Yashin Blake, Heavy Metal Writer

Yashin Blake is riding the subway, reading Judge Dredd: The Apocalypse War for the umpteenth summer in a row and listening to Cecil Taylor's "Air Above Mountains Buildings Within". A Literacy instructor at the Toronto East Detention Center, Blake's first novel, the Heavy Metal themed: Titanium Punch, is in stores now. Blake is also the music columnist for Lola.




Q:Yashin, why do you write?

A:I've tried to be lazy and not write. But inevitably, I come up with a little situation or a line I want to riff on and next thing I know I'm polishing a print-out of it. Over the years I've realized the importance of having a creative outlet ... it makes life a richer experience. I guess writing allows me to engage life, to sink my teeth into it.

Q:What makes you think anyone will care about what you write?

A: I don't presume anyone will care about what I write. I suppose I do assume that there are readers out there who are my peers in one way or another and I hope they find my writing interesting or entertaining. But if they'll actually care ... I have no idea.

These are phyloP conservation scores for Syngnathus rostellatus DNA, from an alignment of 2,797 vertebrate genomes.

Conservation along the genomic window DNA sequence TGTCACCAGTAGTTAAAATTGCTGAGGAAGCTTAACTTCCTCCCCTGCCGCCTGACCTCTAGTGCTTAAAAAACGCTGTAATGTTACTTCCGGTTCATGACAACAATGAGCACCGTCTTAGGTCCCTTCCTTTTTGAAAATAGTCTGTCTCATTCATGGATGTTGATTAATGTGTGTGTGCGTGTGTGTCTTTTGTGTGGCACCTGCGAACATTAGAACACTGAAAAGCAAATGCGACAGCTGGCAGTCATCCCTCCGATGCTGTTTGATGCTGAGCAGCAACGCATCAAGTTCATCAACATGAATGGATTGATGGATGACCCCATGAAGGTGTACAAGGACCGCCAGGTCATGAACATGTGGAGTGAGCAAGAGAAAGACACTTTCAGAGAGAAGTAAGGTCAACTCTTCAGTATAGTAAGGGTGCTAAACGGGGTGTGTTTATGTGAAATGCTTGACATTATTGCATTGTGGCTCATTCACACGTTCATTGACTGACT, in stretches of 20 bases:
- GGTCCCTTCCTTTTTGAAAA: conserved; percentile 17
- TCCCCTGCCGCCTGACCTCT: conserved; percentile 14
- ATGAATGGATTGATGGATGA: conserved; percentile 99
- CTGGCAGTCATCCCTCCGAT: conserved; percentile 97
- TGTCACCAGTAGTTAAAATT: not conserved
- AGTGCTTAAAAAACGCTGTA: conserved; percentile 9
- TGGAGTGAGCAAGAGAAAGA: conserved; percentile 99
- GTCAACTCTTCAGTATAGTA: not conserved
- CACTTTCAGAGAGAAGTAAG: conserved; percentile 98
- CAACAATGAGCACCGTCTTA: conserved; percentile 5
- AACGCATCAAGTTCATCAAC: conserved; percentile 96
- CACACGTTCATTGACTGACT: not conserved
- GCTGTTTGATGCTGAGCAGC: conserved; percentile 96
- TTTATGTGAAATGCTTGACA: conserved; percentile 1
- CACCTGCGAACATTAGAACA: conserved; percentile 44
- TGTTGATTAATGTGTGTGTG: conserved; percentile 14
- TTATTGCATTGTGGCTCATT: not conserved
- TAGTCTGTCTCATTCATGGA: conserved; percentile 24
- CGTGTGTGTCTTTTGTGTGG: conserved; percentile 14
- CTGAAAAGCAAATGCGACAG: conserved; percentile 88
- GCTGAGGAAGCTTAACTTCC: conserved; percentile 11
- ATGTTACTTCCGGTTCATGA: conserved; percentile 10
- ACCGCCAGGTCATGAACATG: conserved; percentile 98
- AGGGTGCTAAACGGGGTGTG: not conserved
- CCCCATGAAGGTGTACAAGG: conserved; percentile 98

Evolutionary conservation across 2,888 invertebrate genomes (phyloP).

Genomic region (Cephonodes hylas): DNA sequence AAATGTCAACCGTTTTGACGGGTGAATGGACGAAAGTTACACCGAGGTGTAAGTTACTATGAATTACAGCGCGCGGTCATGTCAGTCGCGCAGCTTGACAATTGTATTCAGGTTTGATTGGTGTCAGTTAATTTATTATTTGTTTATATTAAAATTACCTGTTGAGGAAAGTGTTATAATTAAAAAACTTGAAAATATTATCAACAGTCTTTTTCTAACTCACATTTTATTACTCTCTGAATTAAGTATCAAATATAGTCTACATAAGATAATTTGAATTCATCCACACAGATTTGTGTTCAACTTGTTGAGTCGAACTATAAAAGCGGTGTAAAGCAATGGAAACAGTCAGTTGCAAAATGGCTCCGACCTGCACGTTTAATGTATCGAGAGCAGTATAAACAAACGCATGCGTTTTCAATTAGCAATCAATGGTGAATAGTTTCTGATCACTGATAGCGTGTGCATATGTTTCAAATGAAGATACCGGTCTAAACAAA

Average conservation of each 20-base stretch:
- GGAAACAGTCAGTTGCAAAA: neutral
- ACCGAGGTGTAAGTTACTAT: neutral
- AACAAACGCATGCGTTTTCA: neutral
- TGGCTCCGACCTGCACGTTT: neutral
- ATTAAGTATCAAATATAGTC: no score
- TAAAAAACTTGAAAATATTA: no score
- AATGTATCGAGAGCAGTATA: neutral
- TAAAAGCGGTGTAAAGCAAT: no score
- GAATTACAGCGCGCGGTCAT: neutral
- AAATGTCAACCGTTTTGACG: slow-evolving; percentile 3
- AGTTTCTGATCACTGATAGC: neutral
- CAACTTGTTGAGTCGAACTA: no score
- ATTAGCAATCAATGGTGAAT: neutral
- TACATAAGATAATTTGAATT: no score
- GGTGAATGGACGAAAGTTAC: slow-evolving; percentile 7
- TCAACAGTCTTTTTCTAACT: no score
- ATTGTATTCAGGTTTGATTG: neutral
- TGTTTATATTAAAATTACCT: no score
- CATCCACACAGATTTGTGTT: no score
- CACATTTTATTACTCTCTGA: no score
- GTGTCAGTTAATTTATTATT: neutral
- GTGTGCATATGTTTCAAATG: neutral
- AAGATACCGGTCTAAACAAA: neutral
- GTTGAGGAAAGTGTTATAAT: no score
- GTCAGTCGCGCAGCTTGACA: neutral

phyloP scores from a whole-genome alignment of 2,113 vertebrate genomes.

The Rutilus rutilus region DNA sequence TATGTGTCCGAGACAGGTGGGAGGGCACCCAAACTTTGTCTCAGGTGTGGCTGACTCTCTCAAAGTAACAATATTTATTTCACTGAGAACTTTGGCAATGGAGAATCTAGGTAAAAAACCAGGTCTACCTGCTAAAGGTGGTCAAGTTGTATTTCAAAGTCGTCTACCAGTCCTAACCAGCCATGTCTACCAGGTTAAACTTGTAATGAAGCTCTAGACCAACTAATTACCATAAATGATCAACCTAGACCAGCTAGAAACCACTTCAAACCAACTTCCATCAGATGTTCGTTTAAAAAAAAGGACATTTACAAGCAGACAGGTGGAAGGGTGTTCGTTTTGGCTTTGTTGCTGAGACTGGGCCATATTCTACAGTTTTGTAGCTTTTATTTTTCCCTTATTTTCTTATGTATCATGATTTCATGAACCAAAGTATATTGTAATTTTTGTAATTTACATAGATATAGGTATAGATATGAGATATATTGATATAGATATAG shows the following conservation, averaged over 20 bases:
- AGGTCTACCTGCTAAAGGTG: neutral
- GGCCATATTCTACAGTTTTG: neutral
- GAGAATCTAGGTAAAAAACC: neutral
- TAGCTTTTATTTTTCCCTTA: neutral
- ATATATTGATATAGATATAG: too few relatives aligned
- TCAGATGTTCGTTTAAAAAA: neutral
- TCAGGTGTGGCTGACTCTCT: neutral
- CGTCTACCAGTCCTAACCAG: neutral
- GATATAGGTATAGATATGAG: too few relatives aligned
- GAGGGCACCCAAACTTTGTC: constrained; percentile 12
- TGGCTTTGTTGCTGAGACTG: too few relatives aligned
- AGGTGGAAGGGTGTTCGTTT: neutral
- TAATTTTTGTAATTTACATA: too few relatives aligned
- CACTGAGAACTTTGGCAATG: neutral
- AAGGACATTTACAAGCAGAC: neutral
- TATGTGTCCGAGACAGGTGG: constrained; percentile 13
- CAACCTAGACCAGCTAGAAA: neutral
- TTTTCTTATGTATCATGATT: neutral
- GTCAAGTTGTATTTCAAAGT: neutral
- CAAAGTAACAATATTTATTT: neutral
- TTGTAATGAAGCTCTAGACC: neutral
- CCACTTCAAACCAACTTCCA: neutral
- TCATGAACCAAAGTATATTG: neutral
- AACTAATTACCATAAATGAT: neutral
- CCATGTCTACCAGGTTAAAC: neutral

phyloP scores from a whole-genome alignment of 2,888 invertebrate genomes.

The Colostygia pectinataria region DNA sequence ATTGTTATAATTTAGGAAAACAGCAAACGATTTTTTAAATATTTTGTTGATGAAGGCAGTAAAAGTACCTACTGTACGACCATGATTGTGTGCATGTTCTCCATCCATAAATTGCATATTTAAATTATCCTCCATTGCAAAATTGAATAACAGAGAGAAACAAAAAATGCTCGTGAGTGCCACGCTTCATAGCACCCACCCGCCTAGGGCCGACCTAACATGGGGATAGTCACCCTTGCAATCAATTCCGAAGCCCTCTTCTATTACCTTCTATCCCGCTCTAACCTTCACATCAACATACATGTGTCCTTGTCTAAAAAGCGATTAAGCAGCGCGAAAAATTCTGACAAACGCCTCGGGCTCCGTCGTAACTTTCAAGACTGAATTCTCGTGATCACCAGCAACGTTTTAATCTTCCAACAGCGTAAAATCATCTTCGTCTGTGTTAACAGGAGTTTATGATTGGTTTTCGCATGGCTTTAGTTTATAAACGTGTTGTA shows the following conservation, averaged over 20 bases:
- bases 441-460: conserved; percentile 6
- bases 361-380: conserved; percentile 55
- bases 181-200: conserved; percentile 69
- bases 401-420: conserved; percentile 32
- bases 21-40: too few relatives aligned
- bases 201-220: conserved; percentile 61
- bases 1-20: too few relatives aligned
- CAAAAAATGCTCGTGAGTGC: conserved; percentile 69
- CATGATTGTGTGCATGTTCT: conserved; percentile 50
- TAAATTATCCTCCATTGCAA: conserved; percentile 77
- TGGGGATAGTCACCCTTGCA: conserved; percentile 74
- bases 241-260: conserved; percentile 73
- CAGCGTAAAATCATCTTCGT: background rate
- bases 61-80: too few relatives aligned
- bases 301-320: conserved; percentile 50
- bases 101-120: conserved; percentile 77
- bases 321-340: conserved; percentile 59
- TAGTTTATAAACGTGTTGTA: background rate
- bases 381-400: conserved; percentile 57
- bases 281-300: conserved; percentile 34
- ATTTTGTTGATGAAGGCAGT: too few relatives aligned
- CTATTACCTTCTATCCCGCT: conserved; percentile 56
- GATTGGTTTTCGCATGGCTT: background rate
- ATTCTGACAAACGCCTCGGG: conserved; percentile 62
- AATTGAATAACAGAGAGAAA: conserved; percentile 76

Q:Do you feel, as is widely argued, that writers live on the fringes of mainstream society and have a grudge against mainstream society?

A:Sure writers live on the fringes but taking the time and energy to write is a sort of fringe activity in the first place. I don't bear a grudge against mainstream society because I write. Besides, the fringe is the place to be ... it always has been! Oh, I do bear a grudge against all the buffoons who voted for Mike Harris.

Q:Do you think anyone has time to read your work or any new and unknown
writers work in this sped-up, modern life?

A:The market for new and writers probably swells and shrinks based on any number of factors but yes, there are people who seek out new writers.

Q:Your book, Titanium Punch, is about a rock and roll summer in Toronto. And I think it does a very fine job of establishing a sense of time and place. There are issues of racism and a certain innocent helplessness in the characters and while they are involved in a band they don`t seem to be entirely convinced of their purpose and their associations at times. Would you agree with this? There are some compelling but understated frictions as well in the characters. I sense a clear, simmering hostility between Iqbal and Earl. Was this your intention?